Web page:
GOV 314 • Germany and Globalization
9:00 AM-10:00 AM
Course number may be repeated for credit when the topics vary. Does not fulfill any part of the legislative requirement for government.
Globalization is a historical process of worldwide integration that has both economic and cultural dimensions. As Europe's largest economy and labor market, Germany has experienced both economic and cultural globalization in ways that have transformed a society long associated with mythic ideas about German nationhood and identity. The new economic order of the European Union,characterized by multinational corporations and the free flow of capital and labor, has changed German society by internationalizing the products, services, travel opportunities, and mass media that are now available to all Germans. One aspect of this process has been the arrival of foreign workers that began during the 1950s. Today the presence of 7,000,000 foreign residents, including 2,000,000 Turks, is forcing the German myth of national identity to change toward a more multiethnic model. The "Vølkisch" view of nationality based on blood lines rather than a liberal, republican view of citizenship is in decline, even as conservatives lament the advent of the "multicultural playground." This protest against internationalization can be understood as the latest manifestation of the nationalist and racial ethnocentrism that culminated in Hitler's attempt to fashion a New Order in Europe by means of a genocidal imperialism. The postwar transformation of Germany's role in the world is evident in the fact that the prime mover of the European Union has been the (conservative) German Chancellor Helmut Kohl (1982-98). The Social Democratic/Green victory of September 1998 is further evidence of German society's assimilation to international economic and cultural standards. Cultural globalization during the postwar period has been driven primarily by an American "cultural imperialism" that includes the sheer power of the English language to insinuate itself into virtually all aspects of the modern experience. Popular music, television programming, and Hollywood films exemplify the appeal of American cultural models in Germany and in other modern societies. The German language is absorbing American vocabulary ("Team," "Insider," "Know-How," "Power," etc.) at a breathtaking rate, a cultural process that has been accelerated in recent years by the ubiquity of a computer technology of American origin. All of these trends make German society an important case study in the epochal contest between cultural self-preservation and globalization that is taking place around the world.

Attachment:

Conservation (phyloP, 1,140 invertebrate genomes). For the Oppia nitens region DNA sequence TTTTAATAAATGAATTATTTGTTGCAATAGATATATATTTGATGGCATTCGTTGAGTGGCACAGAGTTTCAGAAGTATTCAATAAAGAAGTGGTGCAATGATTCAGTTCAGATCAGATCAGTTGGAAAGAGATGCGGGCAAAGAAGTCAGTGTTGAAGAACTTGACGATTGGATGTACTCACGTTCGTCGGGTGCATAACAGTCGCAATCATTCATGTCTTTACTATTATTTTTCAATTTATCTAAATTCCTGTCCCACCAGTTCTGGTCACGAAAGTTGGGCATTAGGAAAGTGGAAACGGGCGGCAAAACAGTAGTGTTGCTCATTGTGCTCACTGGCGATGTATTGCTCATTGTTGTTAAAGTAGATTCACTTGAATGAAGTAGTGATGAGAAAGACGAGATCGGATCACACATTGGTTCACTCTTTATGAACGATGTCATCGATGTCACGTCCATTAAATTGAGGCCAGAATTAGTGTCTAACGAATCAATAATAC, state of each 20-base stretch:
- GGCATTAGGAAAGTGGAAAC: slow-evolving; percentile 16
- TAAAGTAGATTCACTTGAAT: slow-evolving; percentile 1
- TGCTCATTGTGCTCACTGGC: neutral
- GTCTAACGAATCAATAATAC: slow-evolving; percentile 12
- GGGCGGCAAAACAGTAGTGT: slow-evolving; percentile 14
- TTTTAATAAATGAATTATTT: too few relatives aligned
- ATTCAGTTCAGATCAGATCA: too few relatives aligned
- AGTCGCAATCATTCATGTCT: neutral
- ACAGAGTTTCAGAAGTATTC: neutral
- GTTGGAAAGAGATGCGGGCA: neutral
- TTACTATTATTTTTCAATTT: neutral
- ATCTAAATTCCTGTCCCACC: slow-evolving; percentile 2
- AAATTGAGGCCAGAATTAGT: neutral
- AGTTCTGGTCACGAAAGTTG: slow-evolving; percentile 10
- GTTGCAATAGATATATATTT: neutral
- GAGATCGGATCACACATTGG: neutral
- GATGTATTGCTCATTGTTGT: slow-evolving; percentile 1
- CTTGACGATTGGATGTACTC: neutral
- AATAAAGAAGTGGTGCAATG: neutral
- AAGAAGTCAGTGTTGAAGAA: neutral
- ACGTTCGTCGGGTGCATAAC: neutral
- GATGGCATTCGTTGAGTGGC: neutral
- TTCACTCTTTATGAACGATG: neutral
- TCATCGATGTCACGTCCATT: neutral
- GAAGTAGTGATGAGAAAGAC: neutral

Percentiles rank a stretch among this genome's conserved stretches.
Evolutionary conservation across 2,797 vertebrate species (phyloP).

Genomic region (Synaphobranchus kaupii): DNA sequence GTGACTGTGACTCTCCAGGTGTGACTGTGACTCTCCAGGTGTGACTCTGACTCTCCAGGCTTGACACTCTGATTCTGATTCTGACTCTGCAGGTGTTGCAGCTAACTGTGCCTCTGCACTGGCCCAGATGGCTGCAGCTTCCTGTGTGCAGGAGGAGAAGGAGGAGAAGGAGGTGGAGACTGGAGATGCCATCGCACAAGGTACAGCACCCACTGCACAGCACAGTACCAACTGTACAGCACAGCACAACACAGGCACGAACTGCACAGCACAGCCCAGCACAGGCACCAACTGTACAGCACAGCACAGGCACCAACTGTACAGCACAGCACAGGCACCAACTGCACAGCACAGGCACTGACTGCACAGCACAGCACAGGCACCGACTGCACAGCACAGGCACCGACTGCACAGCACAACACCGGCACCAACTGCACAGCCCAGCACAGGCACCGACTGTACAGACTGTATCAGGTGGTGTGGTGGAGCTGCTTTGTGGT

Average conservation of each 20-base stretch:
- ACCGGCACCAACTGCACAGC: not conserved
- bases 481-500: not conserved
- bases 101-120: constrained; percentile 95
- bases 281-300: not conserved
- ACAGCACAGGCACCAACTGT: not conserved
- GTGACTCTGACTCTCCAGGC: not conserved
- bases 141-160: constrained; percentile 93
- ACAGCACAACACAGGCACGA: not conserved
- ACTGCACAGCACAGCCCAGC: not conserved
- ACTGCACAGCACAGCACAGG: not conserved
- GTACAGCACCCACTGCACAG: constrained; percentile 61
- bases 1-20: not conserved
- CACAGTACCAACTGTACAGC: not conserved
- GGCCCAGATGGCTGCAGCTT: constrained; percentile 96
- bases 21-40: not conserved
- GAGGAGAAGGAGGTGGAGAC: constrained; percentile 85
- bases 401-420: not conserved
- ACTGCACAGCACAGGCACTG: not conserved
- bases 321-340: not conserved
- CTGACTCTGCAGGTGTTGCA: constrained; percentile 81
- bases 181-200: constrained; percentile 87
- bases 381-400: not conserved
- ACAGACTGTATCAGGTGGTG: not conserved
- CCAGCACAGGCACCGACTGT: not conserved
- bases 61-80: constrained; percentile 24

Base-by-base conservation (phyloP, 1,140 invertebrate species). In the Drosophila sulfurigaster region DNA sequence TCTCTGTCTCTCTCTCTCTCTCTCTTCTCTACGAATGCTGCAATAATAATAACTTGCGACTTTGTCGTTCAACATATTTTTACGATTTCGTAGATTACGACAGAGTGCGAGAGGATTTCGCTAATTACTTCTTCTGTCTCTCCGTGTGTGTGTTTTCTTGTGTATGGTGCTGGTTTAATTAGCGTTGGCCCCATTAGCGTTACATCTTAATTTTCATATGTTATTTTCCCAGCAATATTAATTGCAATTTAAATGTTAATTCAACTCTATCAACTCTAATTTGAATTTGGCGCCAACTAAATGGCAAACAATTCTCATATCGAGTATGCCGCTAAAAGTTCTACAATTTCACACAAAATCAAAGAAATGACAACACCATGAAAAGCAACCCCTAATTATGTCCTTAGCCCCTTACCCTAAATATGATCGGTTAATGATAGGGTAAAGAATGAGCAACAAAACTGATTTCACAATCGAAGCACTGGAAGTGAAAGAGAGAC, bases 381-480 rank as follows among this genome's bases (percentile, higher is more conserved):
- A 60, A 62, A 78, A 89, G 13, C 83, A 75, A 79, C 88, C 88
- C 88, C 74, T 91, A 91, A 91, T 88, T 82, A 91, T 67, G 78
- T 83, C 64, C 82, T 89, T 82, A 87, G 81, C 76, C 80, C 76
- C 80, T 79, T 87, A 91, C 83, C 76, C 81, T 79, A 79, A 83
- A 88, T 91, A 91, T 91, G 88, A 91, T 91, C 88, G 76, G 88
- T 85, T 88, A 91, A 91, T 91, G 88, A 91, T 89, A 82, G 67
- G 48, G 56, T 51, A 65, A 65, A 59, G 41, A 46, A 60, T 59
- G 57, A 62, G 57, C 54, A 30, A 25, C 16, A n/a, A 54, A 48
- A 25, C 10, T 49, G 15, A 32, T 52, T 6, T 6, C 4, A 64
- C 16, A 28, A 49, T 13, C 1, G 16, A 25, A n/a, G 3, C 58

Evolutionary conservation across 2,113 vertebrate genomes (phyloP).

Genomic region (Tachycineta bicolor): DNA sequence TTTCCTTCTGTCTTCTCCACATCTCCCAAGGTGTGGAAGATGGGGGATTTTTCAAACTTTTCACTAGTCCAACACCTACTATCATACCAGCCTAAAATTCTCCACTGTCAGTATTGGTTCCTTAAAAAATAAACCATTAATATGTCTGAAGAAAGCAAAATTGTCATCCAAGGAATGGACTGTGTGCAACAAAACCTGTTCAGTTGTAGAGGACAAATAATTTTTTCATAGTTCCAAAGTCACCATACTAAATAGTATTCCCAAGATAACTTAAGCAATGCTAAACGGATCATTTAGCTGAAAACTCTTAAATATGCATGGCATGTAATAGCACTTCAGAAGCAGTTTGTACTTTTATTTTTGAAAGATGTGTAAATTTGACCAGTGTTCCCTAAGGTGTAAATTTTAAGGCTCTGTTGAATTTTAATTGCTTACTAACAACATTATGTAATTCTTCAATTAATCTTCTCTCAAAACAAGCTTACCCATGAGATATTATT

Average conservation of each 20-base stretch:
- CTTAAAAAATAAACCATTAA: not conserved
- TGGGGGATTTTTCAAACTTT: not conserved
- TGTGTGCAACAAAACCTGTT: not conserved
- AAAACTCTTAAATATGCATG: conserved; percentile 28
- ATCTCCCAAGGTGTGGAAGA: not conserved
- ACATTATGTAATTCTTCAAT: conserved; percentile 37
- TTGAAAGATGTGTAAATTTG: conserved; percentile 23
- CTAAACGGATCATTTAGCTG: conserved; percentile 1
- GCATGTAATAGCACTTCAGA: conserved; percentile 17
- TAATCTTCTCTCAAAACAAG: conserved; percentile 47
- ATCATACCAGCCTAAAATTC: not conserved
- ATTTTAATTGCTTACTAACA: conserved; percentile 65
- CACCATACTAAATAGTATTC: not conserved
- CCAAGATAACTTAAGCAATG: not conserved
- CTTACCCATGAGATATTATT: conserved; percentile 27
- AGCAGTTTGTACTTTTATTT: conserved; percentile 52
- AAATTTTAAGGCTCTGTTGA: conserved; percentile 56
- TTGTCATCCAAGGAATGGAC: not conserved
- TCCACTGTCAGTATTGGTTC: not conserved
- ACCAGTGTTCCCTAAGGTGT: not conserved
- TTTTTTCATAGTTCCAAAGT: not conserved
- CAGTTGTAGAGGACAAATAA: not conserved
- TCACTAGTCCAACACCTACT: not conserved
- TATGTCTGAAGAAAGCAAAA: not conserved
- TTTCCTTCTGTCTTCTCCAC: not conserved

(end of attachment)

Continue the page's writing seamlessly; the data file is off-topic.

Attendance 10% 2 4-page papers and 1 8-10-page paper 30% midterm 20% final 40%
The Lexis and the Olive Tree by Thomas Friedman Course Packet Readings